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What? I must have missed it. lol
I don't see a link
It looks like this is the right link: http://www.phillyburbs.com/news/loca...ys-future.html
Also, I think this is a NJ article, not PA. It had me second-guessing because it's a Philadelphia website but the city mentioned isn't in Pennsylvania...
It is Burlington City, New Jersey. Philadelphia is the only town in PA that is allowed to have red light cameras.
Yeah its in NJ...damnit
I sure hope not. Philly is only allowed to have the old analog cameras though. I've been told by many people that the photoblocker spray still works with these cameras, so it's not that bad. But that could change.
If it does change, I'm sure a GPS device or a GPS nav system would be able to alert to all the RLCs. As long as they don't have speed cameras (especially not mobile speed cameras), I won't complain.
ill take a road trip out there once the camras are up,i will check them out and get pictures/video of them.
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One of the major impacts of the new RLC bill is that while it opens up RLCs to the rest of the state, it's still limited only to cities. So while a small town with only 500 people but a major highway going through it won't be able to install RLCs, major cities like Pittsburgh, Erie, Harrisburg should be able to.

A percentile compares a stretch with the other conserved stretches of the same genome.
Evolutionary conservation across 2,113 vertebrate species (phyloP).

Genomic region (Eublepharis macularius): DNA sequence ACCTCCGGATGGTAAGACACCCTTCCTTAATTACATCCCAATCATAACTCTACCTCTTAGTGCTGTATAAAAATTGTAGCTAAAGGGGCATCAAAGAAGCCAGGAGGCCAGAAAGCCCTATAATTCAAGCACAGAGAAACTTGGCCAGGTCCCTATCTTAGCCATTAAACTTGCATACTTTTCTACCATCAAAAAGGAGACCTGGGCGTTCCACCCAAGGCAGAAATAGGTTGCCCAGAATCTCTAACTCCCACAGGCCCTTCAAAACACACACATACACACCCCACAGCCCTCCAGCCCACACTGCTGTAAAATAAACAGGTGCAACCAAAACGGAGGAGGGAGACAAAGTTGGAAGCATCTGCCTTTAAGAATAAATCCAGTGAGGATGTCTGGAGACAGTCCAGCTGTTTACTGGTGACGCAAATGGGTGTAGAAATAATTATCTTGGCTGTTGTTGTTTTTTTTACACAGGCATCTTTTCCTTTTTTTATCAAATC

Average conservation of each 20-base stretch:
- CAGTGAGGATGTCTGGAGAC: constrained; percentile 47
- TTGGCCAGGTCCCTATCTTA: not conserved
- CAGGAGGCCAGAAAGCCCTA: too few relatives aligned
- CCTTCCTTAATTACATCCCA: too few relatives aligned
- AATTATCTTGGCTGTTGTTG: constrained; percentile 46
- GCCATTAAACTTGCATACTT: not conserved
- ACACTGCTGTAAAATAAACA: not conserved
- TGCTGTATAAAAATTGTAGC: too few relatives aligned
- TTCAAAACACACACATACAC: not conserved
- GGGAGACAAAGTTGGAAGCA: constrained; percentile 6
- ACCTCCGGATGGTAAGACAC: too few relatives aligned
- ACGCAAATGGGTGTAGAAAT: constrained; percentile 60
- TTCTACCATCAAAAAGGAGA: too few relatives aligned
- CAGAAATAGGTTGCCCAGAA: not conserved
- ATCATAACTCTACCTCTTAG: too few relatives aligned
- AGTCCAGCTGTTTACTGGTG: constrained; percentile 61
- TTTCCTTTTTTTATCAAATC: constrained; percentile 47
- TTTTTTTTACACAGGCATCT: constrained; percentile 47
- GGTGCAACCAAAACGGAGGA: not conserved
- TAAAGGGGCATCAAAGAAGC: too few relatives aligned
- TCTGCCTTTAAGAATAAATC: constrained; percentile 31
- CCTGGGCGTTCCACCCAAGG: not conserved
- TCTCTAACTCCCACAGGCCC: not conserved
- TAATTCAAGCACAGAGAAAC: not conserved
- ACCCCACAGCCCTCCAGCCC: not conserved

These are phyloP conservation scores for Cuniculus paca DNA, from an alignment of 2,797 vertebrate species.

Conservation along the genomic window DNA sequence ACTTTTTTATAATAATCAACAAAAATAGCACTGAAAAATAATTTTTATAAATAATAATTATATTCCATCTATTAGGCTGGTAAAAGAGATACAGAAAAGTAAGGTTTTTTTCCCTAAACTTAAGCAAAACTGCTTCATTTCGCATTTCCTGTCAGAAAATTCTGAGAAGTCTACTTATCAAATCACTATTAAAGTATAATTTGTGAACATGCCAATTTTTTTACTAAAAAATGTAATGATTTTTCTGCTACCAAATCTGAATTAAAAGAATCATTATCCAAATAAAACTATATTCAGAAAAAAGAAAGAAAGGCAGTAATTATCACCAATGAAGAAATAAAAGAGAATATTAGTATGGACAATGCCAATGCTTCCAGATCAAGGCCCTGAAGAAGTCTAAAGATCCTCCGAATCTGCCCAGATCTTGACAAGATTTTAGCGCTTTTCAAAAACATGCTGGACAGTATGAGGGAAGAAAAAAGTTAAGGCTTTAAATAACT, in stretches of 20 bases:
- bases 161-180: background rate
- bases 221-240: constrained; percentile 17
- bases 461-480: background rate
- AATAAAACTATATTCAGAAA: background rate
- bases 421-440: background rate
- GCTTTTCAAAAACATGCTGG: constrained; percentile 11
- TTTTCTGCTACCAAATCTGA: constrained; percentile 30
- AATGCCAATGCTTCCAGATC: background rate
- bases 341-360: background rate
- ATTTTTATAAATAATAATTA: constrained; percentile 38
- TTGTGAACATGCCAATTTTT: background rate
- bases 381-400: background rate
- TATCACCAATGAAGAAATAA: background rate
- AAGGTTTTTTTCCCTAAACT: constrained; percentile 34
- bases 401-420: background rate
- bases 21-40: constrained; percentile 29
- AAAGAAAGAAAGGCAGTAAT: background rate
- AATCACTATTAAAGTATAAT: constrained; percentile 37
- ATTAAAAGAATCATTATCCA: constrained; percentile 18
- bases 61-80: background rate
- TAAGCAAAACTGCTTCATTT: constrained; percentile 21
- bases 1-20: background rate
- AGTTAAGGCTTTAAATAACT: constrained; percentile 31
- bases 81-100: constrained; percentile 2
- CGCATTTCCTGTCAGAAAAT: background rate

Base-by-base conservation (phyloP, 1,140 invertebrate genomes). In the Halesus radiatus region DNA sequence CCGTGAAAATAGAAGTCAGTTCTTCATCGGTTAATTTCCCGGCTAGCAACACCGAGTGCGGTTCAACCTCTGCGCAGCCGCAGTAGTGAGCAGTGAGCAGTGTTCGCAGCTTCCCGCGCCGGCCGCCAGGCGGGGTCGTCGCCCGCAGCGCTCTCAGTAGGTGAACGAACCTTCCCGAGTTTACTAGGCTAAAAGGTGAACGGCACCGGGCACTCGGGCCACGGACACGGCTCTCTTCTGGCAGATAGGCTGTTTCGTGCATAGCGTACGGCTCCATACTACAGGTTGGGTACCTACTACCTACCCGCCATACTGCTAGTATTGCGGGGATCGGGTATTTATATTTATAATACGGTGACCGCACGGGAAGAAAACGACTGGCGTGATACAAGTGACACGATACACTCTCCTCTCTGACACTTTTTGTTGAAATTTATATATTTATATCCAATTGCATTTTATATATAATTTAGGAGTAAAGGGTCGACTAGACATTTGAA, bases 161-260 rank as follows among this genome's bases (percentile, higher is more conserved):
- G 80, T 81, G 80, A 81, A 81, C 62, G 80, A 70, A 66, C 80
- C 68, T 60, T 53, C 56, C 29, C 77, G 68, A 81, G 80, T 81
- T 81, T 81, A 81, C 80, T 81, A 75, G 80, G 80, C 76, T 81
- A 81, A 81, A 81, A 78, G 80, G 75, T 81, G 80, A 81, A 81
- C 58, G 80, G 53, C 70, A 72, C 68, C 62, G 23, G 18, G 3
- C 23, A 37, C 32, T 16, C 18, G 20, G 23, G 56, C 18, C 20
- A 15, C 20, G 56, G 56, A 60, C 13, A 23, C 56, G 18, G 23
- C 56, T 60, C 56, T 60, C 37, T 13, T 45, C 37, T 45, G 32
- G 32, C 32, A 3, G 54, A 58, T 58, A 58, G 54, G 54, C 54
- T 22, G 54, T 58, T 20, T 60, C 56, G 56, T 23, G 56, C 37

There's benefits for everyone (in government, that is) which is why I know that this bill will pass eventually. Our next governor is from Pittsburgh - well, one of the cities that would be included in this bill is Pittsburgh. Pittsburgh needs money...especially for the pension plan that no one knows what to do with. They already said that the RLC money will go to the pension fund so there's a huge benefit for Pittsburgh. Legislators from other smaller cities will like it too since the cities they're from will be funded. And legislators from Philadelphia will like it since it no longer limits the intersections that RLCs can be used at. Instead of having like 10 intersections with RLCs, Philadelphia could buy/rent 90 more and have 100 intersections with RLCs.
The only people who may not like the bill are legislators from really small regions where the bill would exclude them, and legislators who don't like RLCs in general. For everyone else, it's a win-win basically. It would bring in much needed money, especially for the major cities that truly need it right now. And based on the fact that 49 out of 50 senators voted yes to the bill, it shouldn't have a hard time passing the House assuming the bill is all in order.
Just my thoughts.